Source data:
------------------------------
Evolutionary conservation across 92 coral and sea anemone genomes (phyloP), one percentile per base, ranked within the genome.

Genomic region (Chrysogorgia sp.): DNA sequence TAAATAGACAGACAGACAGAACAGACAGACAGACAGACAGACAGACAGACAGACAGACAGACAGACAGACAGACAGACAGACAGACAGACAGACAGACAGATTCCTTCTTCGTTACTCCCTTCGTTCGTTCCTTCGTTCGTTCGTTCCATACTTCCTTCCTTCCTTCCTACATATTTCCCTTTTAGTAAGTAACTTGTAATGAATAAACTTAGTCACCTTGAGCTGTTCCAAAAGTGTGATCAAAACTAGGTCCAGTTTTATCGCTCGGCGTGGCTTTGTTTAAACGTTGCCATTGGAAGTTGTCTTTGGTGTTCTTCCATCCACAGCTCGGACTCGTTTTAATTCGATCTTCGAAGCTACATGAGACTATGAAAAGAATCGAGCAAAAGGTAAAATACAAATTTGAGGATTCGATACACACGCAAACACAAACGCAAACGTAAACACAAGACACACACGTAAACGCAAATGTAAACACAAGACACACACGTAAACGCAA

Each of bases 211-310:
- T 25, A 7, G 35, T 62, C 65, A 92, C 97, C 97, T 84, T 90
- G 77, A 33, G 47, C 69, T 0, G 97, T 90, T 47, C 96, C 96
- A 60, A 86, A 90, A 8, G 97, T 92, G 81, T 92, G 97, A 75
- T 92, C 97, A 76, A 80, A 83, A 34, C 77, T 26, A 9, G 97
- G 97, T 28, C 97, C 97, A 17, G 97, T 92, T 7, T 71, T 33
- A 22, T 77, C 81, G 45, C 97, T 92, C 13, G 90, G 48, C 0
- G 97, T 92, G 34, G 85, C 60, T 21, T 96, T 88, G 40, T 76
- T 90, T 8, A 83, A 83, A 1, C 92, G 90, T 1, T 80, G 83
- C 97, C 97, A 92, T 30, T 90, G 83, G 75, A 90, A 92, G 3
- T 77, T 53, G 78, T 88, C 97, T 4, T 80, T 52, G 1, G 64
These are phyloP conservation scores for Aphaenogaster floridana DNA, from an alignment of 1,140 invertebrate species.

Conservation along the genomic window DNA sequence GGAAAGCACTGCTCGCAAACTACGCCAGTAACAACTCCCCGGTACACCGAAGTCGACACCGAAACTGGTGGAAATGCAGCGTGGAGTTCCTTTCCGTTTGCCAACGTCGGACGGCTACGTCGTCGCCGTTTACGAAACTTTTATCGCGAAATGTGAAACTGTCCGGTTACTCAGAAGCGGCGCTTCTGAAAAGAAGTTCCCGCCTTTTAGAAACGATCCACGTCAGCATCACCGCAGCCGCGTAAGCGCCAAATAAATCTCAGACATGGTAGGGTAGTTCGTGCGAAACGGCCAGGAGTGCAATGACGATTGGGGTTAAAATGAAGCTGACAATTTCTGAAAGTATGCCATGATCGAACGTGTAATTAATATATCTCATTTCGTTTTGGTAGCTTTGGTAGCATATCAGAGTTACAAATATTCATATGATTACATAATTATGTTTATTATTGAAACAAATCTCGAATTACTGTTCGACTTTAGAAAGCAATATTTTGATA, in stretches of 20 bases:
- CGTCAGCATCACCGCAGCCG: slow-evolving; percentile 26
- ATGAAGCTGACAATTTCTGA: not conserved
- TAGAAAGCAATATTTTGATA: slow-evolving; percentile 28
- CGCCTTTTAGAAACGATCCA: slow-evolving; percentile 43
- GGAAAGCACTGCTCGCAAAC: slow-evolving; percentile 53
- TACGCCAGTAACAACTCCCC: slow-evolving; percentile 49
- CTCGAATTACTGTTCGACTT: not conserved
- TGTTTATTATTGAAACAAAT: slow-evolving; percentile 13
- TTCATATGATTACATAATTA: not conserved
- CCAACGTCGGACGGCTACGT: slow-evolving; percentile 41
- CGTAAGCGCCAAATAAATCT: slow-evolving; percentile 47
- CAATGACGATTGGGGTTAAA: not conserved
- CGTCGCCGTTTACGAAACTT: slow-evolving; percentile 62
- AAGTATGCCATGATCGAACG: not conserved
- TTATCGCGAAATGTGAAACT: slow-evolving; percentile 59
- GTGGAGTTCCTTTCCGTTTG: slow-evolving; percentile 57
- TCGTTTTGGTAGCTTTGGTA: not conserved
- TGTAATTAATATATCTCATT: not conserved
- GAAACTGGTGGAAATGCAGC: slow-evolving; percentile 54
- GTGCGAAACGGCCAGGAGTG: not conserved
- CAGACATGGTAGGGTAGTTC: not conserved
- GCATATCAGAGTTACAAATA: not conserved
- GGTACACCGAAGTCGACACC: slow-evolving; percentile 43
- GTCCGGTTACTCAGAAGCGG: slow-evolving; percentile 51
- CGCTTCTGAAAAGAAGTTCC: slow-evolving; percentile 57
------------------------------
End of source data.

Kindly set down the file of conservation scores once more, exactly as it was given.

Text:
Evolutionary conservation across 92 coral and sea anemone genomes (phyloP), one percentile per base, ranked within the genome.

Genomic region (Chrysogorgia sp.): DNA sequence TAAATAGACAGACAGACAGAACAGACAGACAGACAGACAGACAGACAGACAGACAGACAGACAGACAGACAGACAGACAGACAGACAGACAGACAGACAGATTCCTTCTTCGTTACTCCCTTCGTTCGTTCCTTCGTTCGTTCGTTCCATACTTCCTTCCTTCCTTCCTACATATTTCCCTTTTAGTAAGTAACTTGTAATGAATAAACTTAGTCACCTTGAGCTGTTCCAAAAGTGTGATCAAAACTAGGTCCAGTTTTATCGCTCGGCGTGGCTTTGTTTAAACGTTGCCATTGGAAGTTGTCTTTGGTGTTCTTCCATCCACAGCTCGGACTCGTTTTAATTCGATCTTCGAAGCTACATGAGACTATGAAAAGAATCGAGCAAAAGGTAAAATACAAATTTGAGGATTCGATACACACGCAAACACAAACGCAAACGTAAACACAAGACACACACGTAAACGCAAATGTAAACACAAGACACACACGTAAACGCAA

Each of bases 211-310:
- T 25, A 7, G 35, T 62, C 65, A 92, C 97, C 97, T 84, T 90
- G 77, A 33, G 47, C 69, T 0, G 97, T 90, T 47, C 96, C 96
- A 60, A 86, A 90, A 8, G 97, T 92, G 81, T 92, G 97, A 75
- T 92, C 97, A 76, A 80, A 83, A 34, C 77, T 26, A 9, G 97
- G 97, T 28, C 97, C 97, A 17, G 97, T 92, T 7, T 71, T 33
- A 22, T 77, C 81, G 45, C 97, T 92, C 13, G 90, G 48, C 0
- G 97, T 92, G 34, G 85, C 60, T 21, T 96, T 88, G 40, T 76
- T 90, T 8, A 83, A 83, A 1, C 92, G 90, T 1, T 80, G 83
- C 97, C 97, A 92, T 30, T 90, G 83, G 75, A 90, A 92, G 3
- T 77, T 53, G 78, T 88, C 97, T 4, T 80, T 52, G 1, G 64
These are phyloP conservation scores for Aphaenogaster floridana DNA, from an alignment of 1,140 invertebrate species.

Conservation along the genomic window DNA sequence GGAAAGCACTGCTCGCAAACTACGCCAGTAACAACTCCCCGGTACACCGAAGTCGACACCGAAACTGGTGGAAATGCAGCGTGGAGTTCCTTTCCGTTTGCCAACGTCGGACGGCTACGTCGTCGCCGTTTACGAAACTTTTATCGCGAAATGTGAAACTGTCCGGTTACTCAGAAGCGGCGCTTCTGAAAAGAAGTTCCCGCCTTTTAGAAACGATCCACGTCAGCATCACCGCAGCCGCGTAAGCGCCAAATAAATCTCAGACATGGTAGGGTAGTTCGTGCGAAACGGCCAGGAGTGCAATGACGATTGGGGTTAAAATGAAGCTGACAATTTCTGAAAGTATGCCATGATCGAACGTGTAATTAATATATCTCATTTCGTTTTGGTAGCTTTGGTAGCATATCAGAGTTACAAATATTCATATGATTACATAATTATGTTTATTATTGAAACAAATCTCGAATTACTGTTCGACTTTAGAAAGCAATATTTTGATA, in stretches of 20 bases:
- CGTCAGCATCACCGCAGCCG: slow-evolving; percentile 26
- ATGAAGCTGACAATTTCTGA: not conserved
- TAGAAAGCAATATTTTGATA: slow-evolving; percentile 28
- CGCCTTTTAGAAACGATCCA: slow-evolving; percentile 43
- GGAAAGCACTGCTCGCAAAC: slow-evolving; percentile 53
- TACGCCAGTAACAACTCCCC: slow-evolving; percentile 49
- CTCGAATTACTGTTCGACTT: not conserved
- TGTTTATTATTGAAACAAAT: slow-evolving; percentile 13
- TTCATATGATTACATAATTA: not conserved
- CCAACGTCGGACGGCTACGT: slow-evolving; percentile 41
- CGTAAGCGCCAAATAAATCT: slow-evolving; percentile 47
- CAATGACGATTGGGGTTAAA: not conserved
- CGTCGCCGTTTACGAAACTT: slow-evolving; percentile 62
- AAGTATGCCATGATCGAACG: not conserved
- TTATCGCGAAATGTGAAACT: slow-evolving; percentile 59
- GTGGAGTTCCTTTCCGTTTG: slow-evolving; percentile 57
- TCGTTTTGGTAGCTTTGGTA: not conserved
- TGTAATTAATATATCTCATT: not conserved
- GAAACTGGTGGAAATGCAGC: slow-evolving; percentile 54
- GTGCGAAACGGCCAGGAGTG: not conserved
- CAGACATGGTAGGGTAGTTC: not conserved
- GCATATCAGAGTTACAAATA: not conserved
- GGTACACCGAAGTCGACACC: slow-evolving; percentile 43
- GTCCGGTTACTCAGAAGCGG: slow-evolving; percentile 51
- CGCTTCTGAAAAGAAGTTCC: slow-evolving; percentile 57